What nobody told me, though, is that alcohol makes anxiety worse. A few hours after having a drink, I noticed I’d get stressed out. Cutting back helped me get back to my normal self.
Have you ever heard medical experts call your gut “your second brain”? The reason is that the gastrointestinal tract has more nerve endings than anywhere in the body apart from the brain.
Every bite you take affects those gut nerves. Nutritious foods — the fresh fruits, vegetables, nuts, and lean meats your mother likes to talk about — nurture it, while unhealthy ones upset it.
Cook meals at home whenever you can, and keep an eye on your snack intake. Even if you’re eating salmon and broccoli for dinner, binging on processed snacks at night could be messing with your mental health.
Your physical and mental health are more connected than you might realize. Regular exercise can reduce symptoms of depression and anxiety as effectively, in some cases, as medication.
What type of exercise is best for mental health? Opt for cardio, but realize that anything is better than nothing. Whether you like to swim, run, row, or lift, get some fresh blood to your brain.
Don’t let your current fitness level be a barrier. When I was looking at new ways to exercise, I was looking at what a lot of busy entrepreneurs do to work out. I randomly came upon a site where Mark Cuban got a new e-bike and figured I would try one out. Within a few weeks, I was cruising for miles while listening to my favorite podcasts. It’s become one of my favorite times to learn while staying active.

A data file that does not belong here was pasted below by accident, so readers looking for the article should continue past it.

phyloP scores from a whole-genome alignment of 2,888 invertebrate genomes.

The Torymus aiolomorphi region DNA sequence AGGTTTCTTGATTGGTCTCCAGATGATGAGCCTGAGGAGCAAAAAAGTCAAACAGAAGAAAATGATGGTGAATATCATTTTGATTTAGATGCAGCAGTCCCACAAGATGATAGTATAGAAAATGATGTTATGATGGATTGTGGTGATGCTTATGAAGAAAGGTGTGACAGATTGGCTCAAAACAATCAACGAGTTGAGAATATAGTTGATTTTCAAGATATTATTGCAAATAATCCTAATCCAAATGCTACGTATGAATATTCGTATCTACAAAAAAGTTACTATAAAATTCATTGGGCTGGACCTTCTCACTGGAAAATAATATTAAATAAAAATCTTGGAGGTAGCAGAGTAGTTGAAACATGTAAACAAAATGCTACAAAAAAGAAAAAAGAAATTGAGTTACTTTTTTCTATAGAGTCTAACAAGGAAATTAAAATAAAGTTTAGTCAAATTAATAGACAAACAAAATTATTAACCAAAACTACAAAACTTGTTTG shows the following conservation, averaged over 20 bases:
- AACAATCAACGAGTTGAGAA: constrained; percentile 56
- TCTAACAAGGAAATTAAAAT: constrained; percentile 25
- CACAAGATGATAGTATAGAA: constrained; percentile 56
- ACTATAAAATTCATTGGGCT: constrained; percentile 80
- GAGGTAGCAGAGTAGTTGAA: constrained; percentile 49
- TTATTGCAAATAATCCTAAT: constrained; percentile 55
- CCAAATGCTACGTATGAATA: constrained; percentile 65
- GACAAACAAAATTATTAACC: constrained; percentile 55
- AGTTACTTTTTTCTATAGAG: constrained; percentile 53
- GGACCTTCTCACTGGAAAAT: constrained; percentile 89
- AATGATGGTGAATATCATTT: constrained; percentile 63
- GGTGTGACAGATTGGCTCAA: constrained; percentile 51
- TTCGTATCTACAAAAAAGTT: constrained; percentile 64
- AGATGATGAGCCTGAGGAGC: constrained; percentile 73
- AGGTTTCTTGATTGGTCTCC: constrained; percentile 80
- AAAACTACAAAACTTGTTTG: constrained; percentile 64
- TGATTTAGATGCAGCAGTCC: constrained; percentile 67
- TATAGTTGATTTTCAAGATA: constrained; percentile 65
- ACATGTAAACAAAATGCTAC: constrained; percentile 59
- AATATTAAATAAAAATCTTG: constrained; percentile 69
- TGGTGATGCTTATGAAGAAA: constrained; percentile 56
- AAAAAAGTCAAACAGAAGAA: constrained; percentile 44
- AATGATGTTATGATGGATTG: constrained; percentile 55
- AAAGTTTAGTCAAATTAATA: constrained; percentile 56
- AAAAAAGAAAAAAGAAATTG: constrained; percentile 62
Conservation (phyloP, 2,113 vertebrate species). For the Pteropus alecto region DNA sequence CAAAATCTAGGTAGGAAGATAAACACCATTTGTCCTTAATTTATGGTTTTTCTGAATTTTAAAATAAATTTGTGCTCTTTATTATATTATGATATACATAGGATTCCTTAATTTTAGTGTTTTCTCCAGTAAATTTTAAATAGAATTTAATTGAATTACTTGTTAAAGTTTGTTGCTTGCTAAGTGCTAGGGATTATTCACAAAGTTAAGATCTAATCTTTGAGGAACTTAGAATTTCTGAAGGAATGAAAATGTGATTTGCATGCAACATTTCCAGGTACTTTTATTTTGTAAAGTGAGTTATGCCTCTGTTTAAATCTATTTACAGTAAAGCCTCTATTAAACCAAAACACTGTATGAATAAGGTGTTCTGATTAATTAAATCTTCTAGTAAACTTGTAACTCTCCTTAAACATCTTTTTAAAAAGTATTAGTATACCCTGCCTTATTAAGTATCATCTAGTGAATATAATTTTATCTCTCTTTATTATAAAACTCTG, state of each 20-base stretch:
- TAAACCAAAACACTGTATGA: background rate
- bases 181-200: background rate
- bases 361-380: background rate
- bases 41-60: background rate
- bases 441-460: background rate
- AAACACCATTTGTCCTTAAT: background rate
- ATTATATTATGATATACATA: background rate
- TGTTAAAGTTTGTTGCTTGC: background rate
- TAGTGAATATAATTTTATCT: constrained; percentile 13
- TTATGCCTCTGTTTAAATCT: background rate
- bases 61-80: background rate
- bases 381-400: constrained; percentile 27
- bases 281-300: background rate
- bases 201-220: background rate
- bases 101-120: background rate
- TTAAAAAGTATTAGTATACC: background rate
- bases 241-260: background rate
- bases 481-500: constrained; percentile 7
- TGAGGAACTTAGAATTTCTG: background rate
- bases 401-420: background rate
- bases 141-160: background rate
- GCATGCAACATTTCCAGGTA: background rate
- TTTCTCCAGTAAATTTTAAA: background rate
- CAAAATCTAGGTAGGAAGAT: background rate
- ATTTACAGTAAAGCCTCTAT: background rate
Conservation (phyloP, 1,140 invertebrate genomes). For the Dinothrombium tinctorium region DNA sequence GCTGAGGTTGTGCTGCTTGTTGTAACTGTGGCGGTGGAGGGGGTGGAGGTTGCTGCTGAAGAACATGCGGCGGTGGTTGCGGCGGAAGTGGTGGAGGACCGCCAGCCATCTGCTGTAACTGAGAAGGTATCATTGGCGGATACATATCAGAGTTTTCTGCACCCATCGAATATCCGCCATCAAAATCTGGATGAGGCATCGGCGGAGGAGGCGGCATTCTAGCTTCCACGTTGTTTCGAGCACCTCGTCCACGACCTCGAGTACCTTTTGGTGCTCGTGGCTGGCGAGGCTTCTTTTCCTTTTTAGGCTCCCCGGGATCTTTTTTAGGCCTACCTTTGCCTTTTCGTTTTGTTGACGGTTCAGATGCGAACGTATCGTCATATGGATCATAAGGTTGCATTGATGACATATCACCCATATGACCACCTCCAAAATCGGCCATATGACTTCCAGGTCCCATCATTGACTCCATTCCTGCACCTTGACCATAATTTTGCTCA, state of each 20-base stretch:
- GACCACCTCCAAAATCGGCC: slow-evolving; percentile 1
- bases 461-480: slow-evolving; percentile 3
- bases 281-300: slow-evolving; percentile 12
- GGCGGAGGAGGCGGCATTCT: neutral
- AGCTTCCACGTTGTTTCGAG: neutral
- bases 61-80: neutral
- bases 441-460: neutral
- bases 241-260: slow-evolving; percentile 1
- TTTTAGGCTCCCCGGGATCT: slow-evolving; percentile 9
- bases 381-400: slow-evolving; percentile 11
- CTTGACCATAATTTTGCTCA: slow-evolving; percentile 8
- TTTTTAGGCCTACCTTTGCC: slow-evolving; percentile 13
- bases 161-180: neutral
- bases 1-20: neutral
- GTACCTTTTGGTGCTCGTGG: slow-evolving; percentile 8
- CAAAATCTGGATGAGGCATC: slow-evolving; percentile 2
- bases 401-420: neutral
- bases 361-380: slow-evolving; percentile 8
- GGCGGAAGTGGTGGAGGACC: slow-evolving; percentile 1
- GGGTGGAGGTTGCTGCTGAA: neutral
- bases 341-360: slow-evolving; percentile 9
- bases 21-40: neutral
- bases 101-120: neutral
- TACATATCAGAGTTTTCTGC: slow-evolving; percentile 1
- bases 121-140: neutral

Although perseverance is admirable, you have to cut yourself some slack when times get tough. Taking breaks is critical if you want to keep going for the long term.
Because I struggle to take breaks, I use the Pomodoro Method: I buckle down for 25 minutes, after which I give myself a five-minute break. There’s no right or wrong approach, but you do need a system.
How should you spend your breaks? Do something that rejuvenates you, such as:
Speaking of going for a walk, there’s no better way to get some headspace than to get outside. There’s just something about the smell of fresh air and the feeling of sun on your skin that melts stress.
Pair this tactic with others in this list. For outdoor exercise, you could go for a run around the neighborhood. Leave your phone inside, or stow it in your pocket while you’re enjoying time outside.
Although the outdoors can be a great break from work, it’s also a great place to work remotely. Most managers won’t mind you knocking out proposals from a picnic table.
Sometimes, an hour in the sun isn’t enough to take your mind off what’s bothering you. In that case, try diving into your favorite hobby.
Practicing a hobby helps you get into a “flow” state, which is when you’re so focused on what you’re doing that you lose track of the world around you. That mental break can be just what you need to get some perspective.
As with exercise, what the hobby is isn’t as important as your ability to stick with it. If you don’t have much time or money to spend, good options include:
In rare cases, you might not be able to protect your mental health alone. If you’re feeling outgunned, don’t hesitate to reach out to a professional. Although they mean well, your family and friends simply can’t provide the level of support a mental health expert can.
Remember, there are resources out there to help you get through tough times. Talk to your doctor, or reach out to one of the following helplines:
Whatever you’re going through, remember: Your mental health matters. Whether you’re weathering a pandemic or just trying to organize your day, protecting your mental health is imperative in order to stay productive and happy. Make time for yourself and do what you have to in order to conquer stress.